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Preterm Infants With Biliary Atresia: A Nationwide Cohort Analysis From The Netherlands

van Wessel, Daan B.E.*; Boere, Thomas*; Hulzebos, Christian V.; de Kleine, Ruben H.J.; Verkade, Henkjan J.§; Hulscher, Jan B.F.*Also on behalf of the Netherlands Study group of Biliary Atresia, Registry (NeSBAR)

Journal of Pediatric Gastroenterology and Nutrition: October 2017 - Volume 65 - Issue 4 - p 370–374
doi: 10.1097/MPG.0000000000001692
Original Articles: Hepatology

Objectives: Biliary atresia (BA) occurs in 0.54 of 10.000 of overall live births in the Netherlands. BA has an unfavorable prognosis: <40% of patients are cleared of jaundice after Kasai portoenterostomy (KPE), 4-year transplant-free survival rate is 46% and the 4-year survival rate is ∼75%. Little is known on difficulties in diagnosis and the outcome of BA in preterm infants. We aimed to analyze the incidence and outcome of BA in preterm infants in the Netherlands.

Methods: Retrospective study including Dutch preterm infants treated for BA. Parameters included gestational age, congenital anomalies, age at KPE, days between first symptoms, and KPE and referral interval (first hospital to KPE). Outcome parameters were clearance of jaundice (COJ) and (transplant-free) survival. Data are presented as medians (ranges).

Results: Included 28 preterm infants (13 boys/15 girls) between March 1988 and December 2015. The incidence of BA was 1.06 of 10.000 preterm live births. Gestational age was 34.8 (27.3–36.9) weeks. Congenital anomalies were present in 11 of 28 (39%) infants. Time between first symptoms and KPE was 57 (9–138) days. Referral interval was 28 (8–86) days. Age at KPE was 70 (35–145) days. COJ was achieved in 23% of cases. Four-year transplant-free survival rate was 21%. Four-year overall survival was 61%.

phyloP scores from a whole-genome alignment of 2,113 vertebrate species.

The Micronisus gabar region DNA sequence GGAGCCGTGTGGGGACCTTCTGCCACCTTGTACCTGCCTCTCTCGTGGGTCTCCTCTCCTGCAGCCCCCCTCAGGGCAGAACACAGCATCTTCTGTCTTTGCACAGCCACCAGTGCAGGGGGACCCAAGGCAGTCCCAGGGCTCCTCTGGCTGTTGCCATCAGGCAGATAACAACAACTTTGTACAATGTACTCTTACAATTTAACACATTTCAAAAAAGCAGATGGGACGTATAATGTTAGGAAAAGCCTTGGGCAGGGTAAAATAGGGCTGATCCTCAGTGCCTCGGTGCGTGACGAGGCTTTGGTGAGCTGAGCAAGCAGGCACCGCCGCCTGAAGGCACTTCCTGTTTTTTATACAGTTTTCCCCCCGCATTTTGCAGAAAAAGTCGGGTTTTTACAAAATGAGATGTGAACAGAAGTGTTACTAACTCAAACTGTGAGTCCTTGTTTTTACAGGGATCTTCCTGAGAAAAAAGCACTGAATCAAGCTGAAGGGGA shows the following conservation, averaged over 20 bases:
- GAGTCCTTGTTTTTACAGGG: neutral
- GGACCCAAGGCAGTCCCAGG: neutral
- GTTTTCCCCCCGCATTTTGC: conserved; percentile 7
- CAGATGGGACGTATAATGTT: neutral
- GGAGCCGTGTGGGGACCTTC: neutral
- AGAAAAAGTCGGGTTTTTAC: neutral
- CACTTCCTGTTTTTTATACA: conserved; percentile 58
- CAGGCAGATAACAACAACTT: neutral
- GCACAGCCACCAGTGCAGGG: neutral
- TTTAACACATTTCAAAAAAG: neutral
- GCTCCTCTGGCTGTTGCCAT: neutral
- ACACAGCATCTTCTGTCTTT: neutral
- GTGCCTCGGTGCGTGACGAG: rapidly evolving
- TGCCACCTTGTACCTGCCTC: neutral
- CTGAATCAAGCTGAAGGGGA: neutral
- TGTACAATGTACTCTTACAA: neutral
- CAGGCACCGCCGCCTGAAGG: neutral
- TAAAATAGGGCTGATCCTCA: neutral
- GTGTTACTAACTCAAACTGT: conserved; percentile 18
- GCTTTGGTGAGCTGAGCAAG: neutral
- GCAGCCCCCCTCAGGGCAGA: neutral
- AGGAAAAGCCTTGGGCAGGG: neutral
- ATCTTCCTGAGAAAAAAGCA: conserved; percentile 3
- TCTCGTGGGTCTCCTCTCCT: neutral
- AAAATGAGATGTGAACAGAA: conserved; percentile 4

Conclusions: BA has a higher incidence in the preterm population compared to the overall BA population. The outcome of BA in preterm infants is poor, regarding COJ and (transplant-free) survival. We speculate that timely recognition of BA-related signs and symptoms in preterm infants will improve prognosis.

*Department of Pediatric Surgery

Department of Neonatology, Beatrix Children's Hospital

Department of Hepato-Pancreatico-Biliary Surgery and Liver Transplantation

§Department of Pediatric Gastroenterology and Hepatology, Beatrix Children's Hospital, University Medical Center Groningen, University of Groningen, Groningen, The Netherlands.

Address correspondence and reprint requests to Daan B.E. van Wessel, BSc, Department of Pediatric Surgery, Beatrix Children's Hospital, University Medical Center Groningen, University of Groningen, PO Box 30.001, 9700 RB Groningen, The Netherlands (e-mail: d.b.e.van.wessel@umcg.nl).

Received 3 March, 2017

Accepted 12 July, 2017

UMCG Trial registry, http://cms.umcg.nl/onderzoek/toolbox_research/ registration number: 201600837.

The authors report no conflicts of interest.

© 2017 by European Society for Pediatric Gastroenterology, Hepatology, and Nutrition and North American Society for Pediatric Gastroenterology,